Medical Center 6k (6k) - Nashua, NH - [19:06 / 5:08 pace]
06-01 - 24th of 427 -
Rhody 5k (5k) - [15:44 / 5:04 pace]
07-29 - 31st of 1464 -
Yankee Homecoming 10 Miler (10M) - Newburyport, MA - [55:36 / 5:34 pace]
08-09 - 23rd of 735 -
Bridge of Flowers (10k) - Shelburne Falls, MA - [34:08 / 5:31 pace]
09-06 - 30th of 1049 -
Ollie Road Race (5M) - Boston, MA - [26:50 / 5:22 pace]
10-19 - 24th of 1192 - Baystate Marathon (26.2M) - Lowell, MA - [2:45:01 / 6:18 pace]

As usual, Kristin braved the elements to bring us some nice shots (442 total!) that are now up on SmugMug.

Scott Mason also took great photos that can be viewed here.

DD was taking some video but due to some accidental camera settings, when he thought he wasn't filming, he actually was, and when he thought he was filming, he actually wasn't. So I don't really have much video. There are maybe two clips I can post up later on. For now, Episode 4 in my viral video series will have to wait until maybe the next race. Much thanks though to Dave (who is STILL the course record holder by 5 seconds!) for being out on the course, giving support, handing out some fluids and gels, and for hosting a CMS pasta dinner last night at the palatial DRC (Dunham Running Club) headquarters in Bradford (not Haverhill) MA. Contrary to what most people say, he really is a nice guy. I heard he was pretty nervous as I was only a mere 24 minutes off of his course record....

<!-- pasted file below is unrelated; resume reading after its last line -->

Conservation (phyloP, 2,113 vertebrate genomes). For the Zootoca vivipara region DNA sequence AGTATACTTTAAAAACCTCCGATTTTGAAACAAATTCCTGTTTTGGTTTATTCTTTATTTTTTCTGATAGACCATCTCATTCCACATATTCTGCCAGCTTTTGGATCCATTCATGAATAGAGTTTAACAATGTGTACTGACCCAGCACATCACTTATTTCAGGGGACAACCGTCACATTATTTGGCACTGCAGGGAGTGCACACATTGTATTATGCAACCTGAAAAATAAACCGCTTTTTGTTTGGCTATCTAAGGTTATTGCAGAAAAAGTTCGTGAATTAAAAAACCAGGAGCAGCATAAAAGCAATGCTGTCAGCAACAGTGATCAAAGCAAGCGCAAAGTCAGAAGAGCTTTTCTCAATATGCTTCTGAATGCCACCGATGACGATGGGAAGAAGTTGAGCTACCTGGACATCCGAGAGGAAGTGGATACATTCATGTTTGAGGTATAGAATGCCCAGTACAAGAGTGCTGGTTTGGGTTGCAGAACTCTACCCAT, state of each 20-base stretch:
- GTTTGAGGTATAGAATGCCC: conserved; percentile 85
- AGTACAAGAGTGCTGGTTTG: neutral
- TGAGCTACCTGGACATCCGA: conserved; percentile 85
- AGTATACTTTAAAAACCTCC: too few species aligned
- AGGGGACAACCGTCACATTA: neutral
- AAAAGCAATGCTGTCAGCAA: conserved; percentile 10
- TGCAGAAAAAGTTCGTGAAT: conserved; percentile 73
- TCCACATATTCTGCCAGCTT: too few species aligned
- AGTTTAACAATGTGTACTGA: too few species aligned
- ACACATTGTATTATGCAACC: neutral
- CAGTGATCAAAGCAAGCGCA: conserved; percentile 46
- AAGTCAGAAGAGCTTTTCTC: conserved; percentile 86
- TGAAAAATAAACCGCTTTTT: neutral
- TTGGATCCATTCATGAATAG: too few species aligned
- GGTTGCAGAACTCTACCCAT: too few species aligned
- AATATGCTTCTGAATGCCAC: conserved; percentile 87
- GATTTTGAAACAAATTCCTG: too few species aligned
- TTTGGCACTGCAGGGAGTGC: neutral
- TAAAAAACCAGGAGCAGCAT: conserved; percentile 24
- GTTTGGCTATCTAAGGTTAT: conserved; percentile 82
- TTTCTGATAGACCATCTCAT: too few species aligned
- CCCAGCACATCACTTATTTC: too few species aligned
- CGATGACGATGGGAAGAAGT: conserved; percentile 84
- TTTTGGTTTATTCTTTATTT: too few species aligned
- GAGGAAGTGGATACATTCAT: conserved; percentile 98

Side note... The 2009 USATF-NE Grand Prix selections meeting takes place November 10th (Monday night).

Now onto next weekend's Great Bay 5k, which is the last Seacoast Series race. I already have this series wrapped up so I may or may not race it. If I can walk without a limp by Wednesday, I may give it a go. I think the day after (Sunday) I may go to either Mayors Cup or the White Mountain Milers Half Marathon to grab some video and photos. There is no way I'll be able to race Mayors unfortunately. Not after this weekend.

That's all for now...


  1. Welcome to marathon. The first one is always a bear. What seems easy on paper is not always the case. Nice job sticking it out through the final 10k. When it all goes bad the last 10k it is easy to just push it out and step off the course. Sometimes they just go like that and the only thing to do is try again. A little event focused training (PMP, long repeats, Squire runs) would probably help a lot with the last 3/4 of the race. It doesn't have to be too drastic though. A little less intensity and a little longer may be the key.

    Put your legs up and fill those ice bags!

  2. Thanks for the tips man! I appreciate it. Kristin got a bunch of photos of you...

    Multiple shots over multiple parts of the course. Very nice job yesterday...caps off a very good GP season for you!!!

  3. JJ,

    What Ryan said. Nice race yesterday and sweet jacket. I was the nut screaming out my car window as I drove by you guys throughout the morning.

    Happy recovery!


  4. Hey Jim Nice race! The first one is always an adventure. Congrats on great year of running. Try to get in some recovery...I learned the hard way after Boston.

    Chris M

  5. Hey Jim,

    CONGRATS on your first marathon! I loved your writeup about it. You really did a phenomenal job- especially for your first one! That is an amazing accomplishment- and now it's something that no one can take away from you. Have you seen Spirit of the Marathon? I imagine it captures the drama and emotion of running the marathon.

    If you'd ever like to see how you can race multiple times a week (with essentially no speedwork except for the races) and still prepare for a marathon I can show you my grandfather's running logs...they're old school, but very cool :-)